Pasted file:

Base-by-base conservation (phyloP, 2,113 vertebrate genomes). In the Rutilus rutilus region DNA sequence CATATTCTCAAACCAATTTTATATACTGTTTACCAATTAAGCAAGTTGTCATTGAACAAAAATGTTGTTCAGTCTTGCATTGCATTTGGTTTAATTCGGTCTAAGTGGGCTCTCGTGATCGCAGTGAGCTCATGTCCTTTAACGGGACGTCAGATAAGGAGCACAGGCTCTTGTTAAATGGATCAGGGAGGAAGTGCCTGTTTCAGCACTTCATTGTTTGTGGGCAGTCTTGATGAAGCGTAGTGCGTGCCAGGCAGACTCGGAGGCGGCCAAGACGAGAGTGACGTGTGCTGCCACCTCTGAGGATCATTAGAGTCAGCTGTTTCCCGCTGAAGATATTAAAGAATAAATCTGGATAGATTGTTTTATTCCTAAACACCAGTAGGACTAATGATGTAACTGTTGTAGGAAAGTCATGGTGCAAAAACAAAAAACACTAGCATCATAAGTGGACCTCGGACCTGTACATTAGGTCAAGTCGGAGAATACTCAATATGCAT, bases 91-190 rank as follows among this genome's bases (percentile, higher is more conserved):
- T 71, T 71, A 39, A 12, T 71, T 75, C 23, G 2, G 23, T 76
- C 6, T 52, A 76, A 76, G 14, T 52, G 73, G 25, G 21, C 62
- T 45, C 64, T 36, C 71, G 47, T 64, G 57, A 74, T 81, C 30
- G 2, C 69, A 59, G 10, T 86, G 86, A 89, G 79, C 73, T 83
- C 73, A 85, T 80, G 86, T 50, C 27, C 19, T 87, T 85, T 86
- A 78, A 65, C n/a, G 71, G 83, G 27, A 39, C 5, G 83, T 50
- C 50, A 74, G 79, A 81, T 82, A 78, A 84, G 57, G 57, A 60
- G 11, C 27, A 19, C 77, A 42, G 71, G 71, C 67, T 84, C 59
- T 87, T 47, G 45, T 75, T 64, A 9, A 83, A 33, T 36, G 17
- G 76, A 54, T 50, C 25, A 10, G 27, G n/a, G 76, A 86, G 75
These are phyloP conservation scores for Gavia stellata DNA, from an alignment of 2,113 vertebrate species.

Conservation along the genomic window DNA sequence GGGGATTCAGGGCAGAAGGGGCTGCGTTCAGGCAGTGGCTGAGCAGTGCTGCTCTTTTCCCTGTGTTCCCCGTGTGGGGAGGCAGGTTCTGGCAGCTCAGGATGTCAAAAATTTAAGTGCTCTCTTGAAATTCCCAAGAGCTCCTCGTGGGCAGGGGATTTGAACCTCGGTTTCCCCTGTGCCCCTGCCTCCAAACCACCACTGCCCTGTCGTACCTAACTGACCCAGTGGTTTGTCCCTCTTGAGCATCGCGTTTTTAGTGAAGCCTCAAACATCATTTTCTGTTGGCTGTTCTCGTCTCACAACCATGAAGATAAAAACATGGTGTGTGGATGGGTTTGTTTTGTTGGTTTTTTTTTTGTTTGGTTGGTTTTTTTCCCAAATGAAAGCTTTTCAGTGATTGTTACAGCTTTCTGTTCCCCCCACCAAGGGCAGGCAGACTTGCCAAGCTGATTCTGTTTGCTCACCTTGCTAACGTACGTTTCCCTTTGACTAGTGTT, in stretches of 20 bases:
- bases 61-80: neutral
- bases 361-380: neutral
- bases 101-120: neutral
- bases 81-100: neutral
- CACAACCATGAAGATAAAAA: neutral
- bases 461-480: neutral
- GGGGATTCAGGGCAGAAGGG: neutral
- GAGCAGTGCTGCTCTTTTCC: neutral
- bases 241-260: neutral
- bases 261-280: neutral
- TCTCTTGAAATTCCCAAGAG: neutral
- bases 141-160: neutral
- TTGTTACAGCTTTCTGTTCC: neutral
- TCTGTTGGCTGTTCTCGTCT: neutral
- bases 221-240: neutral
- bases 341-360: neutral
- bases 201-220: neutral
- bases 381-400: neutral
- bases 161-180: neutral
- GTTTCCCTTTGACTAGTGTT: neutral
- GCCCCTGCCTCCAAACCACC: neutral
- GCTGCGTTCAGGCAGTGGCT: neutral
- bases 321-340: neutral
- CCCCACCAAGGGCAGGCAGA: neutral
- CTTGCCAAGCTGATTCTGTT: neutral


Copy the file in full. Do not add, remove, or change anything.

Base-by-base conservation (phyloP, 2,113 vertebrate genomes). In the Rutilus rutilus region DNA sequence CATATTCTCAAACCAATTTTATATACTGTTTACCAATTAAGCAAGTTGTCATTGAACAAAAATGTTGTTCAGTCTTGCATTGCATTTGGTTTAATTCGGTCTAAGTGGGCTCTCGTGATCGCAGTGAGCTCATGTCCTTTAACGGGACGTCAGATAAGGAGCACAGGCTCTTGTTAAATGGATCAGGGAGGAAGTGCCTGTTTCAGCACTTCATTGTTTGTGGGCAGTCTTGATGAAGCGTAGTGCGTGCCAGGCAGACTCGGAGGCGGCCAAGACGAGAGTGACGTGTGCTGCCACCTCTGAGGATCATTAGAGTCAGCTGTTTCCCGCTGAAGATATTAAAGAATAAATCTGGATAGATTGTTTTATTCCTAAACACCAGTAGGACTAATGATGTAACTGTTGTAGGAAAGTCATGGTGCAAAAACAAAAAACACTAGCATCATAAGTGGACCTCGGACCTGTACATTAGGTCAAGTCGGAGAATACTCAATATGCAT, bases 91-190 rank as follows among this genome's bases (percentile, higher is more conserved):
- T 71, T 71, A 39, A 12, T 71, T 75, C 23, G 2, G 23, T 76
- C 6, T 52, A 76, A 76, G 14, T 52, G 73, G 25, G 21, C 62
- T 45, C 64, T 36, C 71, G 47, T 64, G 57, A 74, T 81, C 30
- G 2, C 69, A 59, G 10, T 86, G 86, A 89, G 79, C 73, T 83
- C 73, A 85, T 80, G 86, T 50, C 27, C 19, T 87, T 85, T 86
- A 78, A 65, C n/a, G 71, G 83, G 27, A 39, C 5, G 83, T 50
- C 50, A 74, G 79, A 81, T 82, A 78, A 84, G 57, G 57, A 60
- G 11, C 27, A 19, C 77, A 42, G 71, G 71, C 67, T 84, C 59
- T 87, T 47, G 45, T 75, T 64, A 9, A 83, A 33, T 36, G 17
- G 76, A 54, T 50, C 25, A 10, G 27, G n/a, G 76, A 86, G 75
These are phyloP conservation scores for Gavia stellata DNA, from an alignment of 2,113 vertebrate species.

Conservation along the genomic window DNA sequence GGGGATTCAGGGCAGAAGGGGCTGCGTTCAGGCAGTGGCTGAGCAGTGCTGCTCTTTTCCCTGTGTTCCCCGTGTGGGGAGGCAGGTTCTGGCAGCTCAGGATGTCAAAAATTTAAGTGCTCTCTTGAAATTCCCAAGAGCTCCTCGTGGGCAGGGGATTTGAACCTCGGTTTCCCCTGTGCCCCTGCCTCCAAACCACCACTGCCCTGTCGTACCTAACTGACCCAGTGGTTTGTCCCTCTTGAGCATCGCGTTTTTAGTGAAGCCTCAAACATCATTTTCTGTTGGCTGTTCTCGTCTCACAACCATGAAGATAAAAACATGGTGTGTGGATGGGTTTGTTTTGTTGGTTTTTTTTTTGTTTGGTTGGTTTTTTTCCCAAATGAAAGCTTTTCAGTGATTGTTACAGCTTTCTGTTCCCCCCACCAAGGGCAGGCAGACTTGCCAAGCTGATTCTGTTTGCTCACCTTGCTAACGTACGTTTCCCTTTGACTAGTGTT, in stretches of 20 bases:
- bases 61-80: neutral
- bases 361-380: neutral
- bases 101-120: neutral
- bases 81-100: neutral
- CACAACCATGAAGATAAAAA: neutral
- bases 461-480: neutral
- GGGGATTCAGGGCAGAAGGG: neutral
- GAGCAGTGCTGCTCTTTTCC: neutral
- bases 241-260: neutral
- bases 261-280: neutral
- TCTCTTGAAATTCCCAAGAG: neutral
- bases 141-160: neutral
- TTGTTACAGCTTTCTGTTCC: neutral
- TCTGTTGGCTGTTCTCGTCT: neutral
- bases 221-240: neutral
- bases 341-360: neutral
- bases 201-220: neutral
- bases 381-400: neutral
- bases 161-180: neutral
- GTTTCCCTTTGACTAGTGTT: neutral
- GCCCCTGCCTCCAAACCACC: neutral
- GCTGCGTTCAGGCAGTGGCT: neutral
- bases 321-340: neutral
- CCCCACCAAGGGCAGGCAGA: neutral
- CTTGCCAAGCTGATTCTGTT: neutral